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9/11: Struggles to imagine a different future must go on

Historian Manan Ahmed reflects on the legacy of brutal attacks and why it is necessary to engage with the traumas of past sixteen years.

That is how everything began. That is how everything ended ­­- Mahmoud Darwish.

Recently in class, I asked if New York had a sacred geography. If there were places like shrines where *ziarat* took place. Almost immediately the response came that it was the September 11 Memorial in lower Manhattan. It is indeed true that the new Museum and memorial site where the Twin Towers once stood is now a place of pilgrimage– though Americans understand ‘pilgrimage’ as ‘tourism’. I have not been there, and perhaps it fits more as “tourist” than a “pilgrim”. Yet, there is no doubt in my mind that the events and realities of 11/9/2001 remain etched as a spiritual wound.

Sixteen long years have gone by and in those years many wars have transpired, millions of lives destroyed, and countless miseries have rained on the Global South as a direct consequence of that September’s events. Thinking about the history of our present, September 11 is simultaneously a radical break from and a progression of late twentieth century US global politics. As Americans confront the challenges of 2017– from debates about unrecognised citizens (DACA) to wars in Yemen or Syria to massive climate change — September 11 is less a point on the map and an event in time and more a particular “feeling”. Sometimes it is the feeling of trauma and sometime of resistance but, in either event, there is rarely anything clear eyed about it. How can there be?

As a historian, I am often at a loss to think about collective trauma in the abstract. The mass violence of Partition makes sense only in the abstract but does not, to me, when we imagine a neighbour, a friend or an acquaintance doing violence in their neighbourhood, town or bazaar. How do I understand this collective, yet singularly embodied, violence? This crowd violence, this will of the mass? The hatred and prejudice that compelled the hijackers of that September continues unabated, even magnified, around the world — London, Madrid, Istanbul, Lahore, Islamabad, Peshawar, Mumbai, Bali, Baghdad, Mosul and over and over and over. This is not to build an origins into September 11 because clearly there were extreme prejudices and extreme violences before 2001. It is more an effort to say that the sixteen years have laid over New York a palimpsest of city maps with each detonation, each crash, each stabbing, deepening the red on the map.

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The ordinary man in the street was afraid, afraid, afraid – Mahmoud Darwish.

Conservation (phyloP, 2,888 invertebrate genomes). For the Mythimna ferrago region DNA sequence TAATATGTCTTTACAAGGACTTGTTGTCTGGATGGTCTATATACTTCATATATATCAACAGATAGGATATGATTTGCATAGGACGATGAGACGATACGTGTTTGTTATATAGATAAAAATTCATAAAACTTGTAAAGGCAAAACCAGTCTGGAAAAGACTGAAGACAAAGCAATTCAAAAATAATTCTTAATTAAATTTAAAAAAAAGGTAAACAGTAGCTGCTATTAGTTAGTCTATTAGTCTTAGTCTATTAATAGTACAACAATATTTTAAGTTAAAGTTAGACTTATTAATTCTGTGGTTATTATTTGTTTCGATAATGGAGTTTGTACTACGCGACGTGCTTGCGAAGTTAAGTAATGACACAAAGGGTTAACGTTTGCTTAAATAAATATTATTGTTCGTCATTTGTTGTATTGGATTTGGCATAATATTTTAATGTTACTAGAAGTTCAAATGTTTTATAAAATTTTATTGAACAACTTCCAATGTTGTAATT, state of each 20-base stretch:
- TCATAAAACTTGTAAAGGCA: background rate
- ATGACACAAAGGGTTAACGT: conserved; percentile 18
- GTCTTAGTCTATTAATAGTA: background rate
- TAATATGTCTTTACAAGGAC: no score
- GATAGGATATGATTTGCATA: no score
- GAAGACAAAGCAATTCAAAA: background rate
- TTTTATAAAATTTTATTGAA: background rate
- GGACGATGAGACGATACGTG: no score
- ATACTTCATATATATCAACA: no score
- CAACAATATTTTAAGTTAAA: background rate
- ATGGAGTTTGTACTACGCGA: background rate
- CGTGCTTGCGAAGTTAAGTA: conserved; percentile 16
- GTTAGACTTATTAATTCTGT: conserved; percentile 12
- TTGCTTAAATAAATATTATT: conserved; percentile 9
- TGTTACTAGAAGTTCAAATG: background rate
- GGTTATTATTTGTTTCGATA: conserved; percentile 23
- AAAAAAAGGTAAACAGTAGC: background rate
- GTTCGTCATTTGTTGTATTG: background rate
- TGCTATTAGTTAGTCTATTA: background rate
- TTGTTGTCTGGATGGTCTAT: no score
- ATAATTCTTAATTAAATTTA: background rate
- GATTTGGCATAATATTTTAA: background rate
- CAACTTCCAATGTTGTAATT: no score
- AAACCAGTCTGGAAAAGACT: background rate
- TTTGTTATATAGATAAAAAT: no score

Over these same sixteen years, Pakistan has suffered immense violence from the terrorist attacks in all major cities to the drone attacks in the Waziristan and Baluchistan. Yet, there is no real understanding of how the violence is produced at the neighbourhood level in Pakistan’s villages, towns and cities. The shroud of faith, religiosity, anti-imperialism or simple nationalism overwhelms any critical stance. The media, the intelligentsia, the state are all complicit in either sustaining a silent acceptance or wilful ignorance. The result is that those who speak out, or merely question or wonder are silenced without consequences. To give a simple example, the columnists of daily newspaper– especially the Urdu press– are the main purveyors of conspiracy theories and anti-liberal, anti-humanist thought. There is little resistance that even seem possible. Where is the public or intellectual sphere where such debate– such resistance– can be imagined? In that vein, as an academic, I have felt most acutely the absence of the historian and the humanist in Pakistan.

Humanities (English) or History as a discipline once flourished at universities in Peshawar, Lahore, Karachi, Dhaka and Jamshoro. They were either silenced by previous military and civilian regimes, or they died from bureaucratic malfeasance. The few who remain today mark the absence of the hundreds forgotten or vanished. This lack of critical historical knowledge or dedication to humanistic inquiry has crippled Pakistan. In their absence, the demagogues monopolise the populace with the pretense of knowledge and the fabrication of erudition and credentials.

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September 11 was a global event. As a Pakistani who has lived in the United States since before 2001, I have witnessed this trauma from American, European and Pakistani perspectives. Wars and Islamophobia were one outcome and I participated in the struggle against them. However, I also participated in the struggle to imagine a different Pakistan. I have felt acutely that our history and our poetry are both at a loss. I have felt acutely that our thoughts and our language are circumscribed and made limiting. As a historian, I recognise that there is a long history of such silencing. That is one legacy of that September. Despite that history, I have to submit that we must keep imagining a new future.


And if happiness should surprise you again, do not mention its previous betrayal – Mahmoud Darwish

All quotes from Ibrahim Muhawi, *Journal of an Ordinary Grief* by Mahmoud Darwish (Archipelago Books, 2010) translation of Mahmoud Darwish, *Yawmiyyāt al-Huzn al-‘Ādī* (1973).

The image is from Saira Wasim’s painting entitled ‘Ignorance is Bliss’

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